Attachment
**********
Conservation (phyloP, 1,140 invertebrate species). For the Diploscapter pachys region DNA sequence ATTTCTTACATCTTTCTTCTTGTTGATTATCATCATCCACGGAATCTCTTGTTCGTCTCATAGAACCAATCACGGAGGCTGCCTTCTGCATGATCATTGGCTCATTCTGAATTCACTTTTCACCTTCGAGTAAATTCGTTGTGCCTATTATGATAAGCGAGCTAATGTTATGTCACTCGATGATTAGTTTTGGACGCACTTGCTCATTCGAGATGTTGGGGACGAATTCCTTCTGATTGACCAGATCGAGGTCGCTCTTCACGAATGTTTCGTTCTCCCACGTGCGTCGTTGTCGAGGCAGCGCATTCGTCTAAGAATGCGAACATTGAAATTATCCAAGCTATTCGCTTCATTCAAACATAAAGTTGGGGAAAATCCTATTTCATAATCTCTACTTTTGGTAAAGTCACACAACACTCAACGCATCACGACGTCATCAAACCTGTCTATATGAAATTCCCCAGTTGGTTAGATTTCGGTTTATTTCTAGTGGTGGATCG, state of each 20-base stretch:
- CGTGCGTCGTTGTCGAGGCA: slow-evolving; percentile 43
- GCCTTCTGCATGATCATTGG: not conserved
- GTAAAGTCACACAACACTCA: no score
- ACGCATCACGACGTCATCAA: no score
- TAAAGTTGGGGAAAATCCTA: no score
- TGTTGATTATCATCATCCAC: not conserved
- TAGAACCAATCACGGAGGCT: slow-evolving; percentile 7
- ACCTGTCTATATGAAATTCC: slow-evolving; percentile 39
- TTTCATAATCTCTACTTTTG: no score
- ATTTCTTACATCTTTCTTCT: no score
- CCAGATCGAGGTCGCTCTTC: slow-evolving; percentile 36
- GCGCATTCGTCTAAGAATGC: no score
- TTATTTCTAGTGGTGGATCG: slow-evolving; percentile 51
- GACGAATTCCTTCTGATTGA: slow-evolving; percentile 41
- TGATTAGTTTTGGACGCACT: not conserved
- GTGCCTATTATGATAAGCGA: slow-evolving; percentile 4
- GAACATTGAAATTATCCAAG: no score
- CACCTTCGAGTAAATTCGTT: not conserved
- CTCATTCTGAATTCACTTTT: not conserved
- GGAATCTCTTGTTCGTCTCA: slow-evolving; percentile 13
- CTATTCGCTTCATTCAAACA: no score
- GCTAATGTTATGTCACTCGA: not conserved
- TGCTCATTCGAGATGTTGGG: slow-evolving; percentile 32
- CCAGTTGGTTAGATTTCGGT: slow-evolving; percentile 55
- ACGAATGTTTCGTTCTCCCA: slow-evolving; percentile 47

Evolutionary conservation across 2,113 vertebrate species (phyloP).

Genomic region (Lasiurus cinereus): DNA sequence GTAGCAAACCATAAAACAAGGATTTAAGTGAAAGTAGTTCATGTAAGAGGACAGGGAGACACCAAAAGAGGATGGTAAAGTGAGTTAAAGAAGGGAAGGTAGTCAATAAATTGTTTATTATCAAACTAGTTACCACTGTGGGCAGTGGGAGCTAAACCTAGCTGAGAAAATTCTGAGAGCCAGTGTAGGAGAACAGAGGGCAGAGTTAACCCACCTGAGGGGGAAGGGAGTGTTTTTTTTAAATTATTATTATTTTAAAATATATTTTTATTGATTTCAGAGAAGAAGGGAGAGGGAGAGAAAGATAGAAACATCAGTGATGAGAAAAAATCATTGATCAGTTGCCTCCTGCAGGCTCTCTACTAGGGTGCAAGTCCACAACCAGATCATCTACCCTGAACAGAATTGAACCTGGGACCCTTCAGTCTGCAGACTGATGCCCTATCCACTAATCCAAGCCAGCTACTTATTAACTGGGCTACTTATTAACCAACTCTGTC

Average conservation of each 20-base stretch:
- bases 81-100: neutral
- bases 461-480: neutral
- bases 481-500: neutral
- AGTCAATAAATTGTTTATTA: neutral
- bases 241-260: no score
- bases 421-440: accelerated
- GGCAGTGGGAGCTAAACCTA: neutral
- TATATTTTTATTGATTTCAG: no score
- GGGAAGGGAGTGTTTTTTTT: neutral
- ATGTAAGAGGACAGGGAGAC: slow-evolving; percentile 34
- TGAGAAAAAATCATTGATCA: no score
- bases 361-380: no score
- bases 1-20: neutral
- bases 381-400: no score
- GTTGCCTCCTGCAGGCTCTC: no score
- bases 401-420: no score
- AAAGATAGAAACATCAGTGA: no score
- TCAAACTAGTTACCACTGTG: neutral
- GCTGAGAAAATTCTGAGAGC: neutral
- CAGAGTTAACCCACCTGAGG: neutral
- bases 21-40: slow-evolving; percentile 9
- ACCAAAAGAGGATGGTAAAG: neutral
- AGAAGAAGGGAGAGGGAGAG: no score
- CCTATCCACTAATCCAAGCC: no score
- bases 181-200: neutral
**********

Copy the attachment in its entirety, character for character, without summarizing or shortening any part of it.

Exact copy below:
Conservation (phyloP, 1,140 invertebrate species). For the Diploscapter pachys region DNA sequence ATTTCTTACATCTTTCTTCTTGTTGATTATCATCATCCACGGAATCTCTTGTTCGTCTCATAGAACCAATCACGGAGGCTGCCTTCTGCATGATCATTGGCTCATTCTGAATTCACTTTTCACCTTCGAGTAAATTCGTTGTGCCTATTATGATAAGCGAGCTAATGTTATGTCACTCGATGATTAGTTTTGGACGCACTTGCTCATTCGAGATGTTGGGGACGAATTCCTTCTGATTGACCAGATCGAGGTCGCTCTTCACGAATGTTTCGTTCTCCCACGTGCGTCGTTGTCGAGGCAGCGCATTCGTCTAAGAATGCGAACATTGAAATTATCCAAGCTATTCGCTTCATTCAAACATAAAGTTGGGGAAAATCCTATTTCATAATCTCTACTTTTGGTAAAGTCACACAACACTCAACGCATCACGACGTCATCAAACCTGTCTATATGAAATTCCCCAGTTGGTTAGATTTCGGTTTATTTCTAGTGGTGGATCG, state of each 20-base stretch:
- CGTGCGTCGTTGTCGAGGCA: slow-evolving; percentile 43
- GCCTTCTGCATGATCATTGG: not conserved
- GTAAAGTCACACAACACTCA: no score
- ACGCATCACGACGTCATCAA: no score
- TAAAGTTGGGGAAAATCCTA: no score
- TGTTGATTATCATCATCCAC: not conserved
- TAGAACCAATCACGGAGGCT: slow-evolving; percentile 7
- ACCTGTCTATATGAAATTCC: slow-evolving; percentile 39
- TTTCATAATCTCTACTTTTG: no score
- ATTTCTTACATCTTTCTTCT: no score
- CCAGATCGAGGTCGCTCTTC: slow-evolving; percentile 36
- GCGCATTCGTCTAAGAATGC: no score
- TTATTTCTAGTGGTGGATCG: slow-evolving; percentile 51
- GACGAATTCCTTCTGATTGA: slow-evolving; percentile 41
- TGATTAGTTTTGGACGCACT: not conserved
- GTGCCTATTATGATAAGCGA: slow-evolving; percentile 4
- GAACATTGAAATTATCCAAG: no score
- CACCTTCGAGTAAATTCGTT: not conserved
- CTCATTCTGAATTCACTTTT: not conserved
- GGAATCTCTTGTTCGTCTCA: slow-evolving; percentile 13
- CTATTCGCTTCATTCAAACA: no score
- GCTAATGTTATGTCACTCGA: not conserved
- TGCTCATTCGAGATGTTGGG: slow-evolving; percentile 32
- CCAGTTGGTTAGATTTCGGT: slow-evolving; percentile 55
- ACGAATGTTTCGTTCTCCCA: slow-evolving; percentile 47

Evolutionary conservation across 2,113 vertebrate species (phyloP).

Genomic region (Lasiurus cinereus): DNA sequence GTAGCAAACCATAAAACAAGGATTTAAGTGAAAGTAGTTCATGTAAGAGGACAGGGAGACACCAAAAGAGGATGGTAAAGTGAGTTAAAGAAGGGAAGGTAGTCAATAAATTGTTTATTATCAAACTAGTTACCACTGTGGGCAGTGGGAGCTAAACCTAGCTGAGAAAATTCTGAGAGCCAGTGTAGGAGAACAGAGGGCAGAGTTAACCCACCTGAGGGGGAAGGGAGTGTTTTTTTTAAATTATTATTATTTTAAAATATATTTTTATTGATTTCAGAGAAGAAGGGAGAGGGAGAGAAAGATAGAAACATCAGTGATGAGAAAAAATCATTGATCAGTTGCCTCCTGCAGGCTCTCTACTAGGGTGCAAGTCCACAACCAGATCATCTACCCTGAACAGAATTGAACCTGGGACCCTTCAGTCTGCAGACTGATGCCCTATCCACTAATCCAAGCCAGCTACTTATTAACTGGGCTACTTATTAACCAACTCTGTC

Average conservation of each 20-base stretch:
- bases 81-100: neutral
- bases 461-480: neutral
- bases 481-500: neutral
- AGTCAATAAATTGTTTATTA: neutral
- bases 241-260: no score
- bases 421-440: accelerated
- GGCAGTGGGAGCTAAACCTA: neutral
- TATATTTTTATTGATTTCAG: no score
- GGGAAGGGAGTGTTTTTTTT: neutral
- ATGTAAGAGGACAGGGAGAC: slow-evolving; percentile 34
- TGAGAAAAAATCATTGATCA: no score
- bases 361-380: no score
- bases 1-20: neutral
- bases 381-400: no score
- GTTGCCTCCTGCAGGCTCTC: no score
- bases 401-420: no score
- AAAGATAGAAACATCAGTGA: no score
- TCAAACTAGTTACCACTGTG: neutral
- GCTGAGAAAATTCTGAGAGC: neutral
- CAGAGTTAACCCACCTGAGG: neutral
- bases 21-40: slow-evolving; percentile 9
- ACCAAAAGAGGATGGTAAAG: neutral
- AGAAGAAGGGAGAGGGAGAG: no score
- CCTATCCACTAATCCAAGCC: no score
- bases 181-200: neutral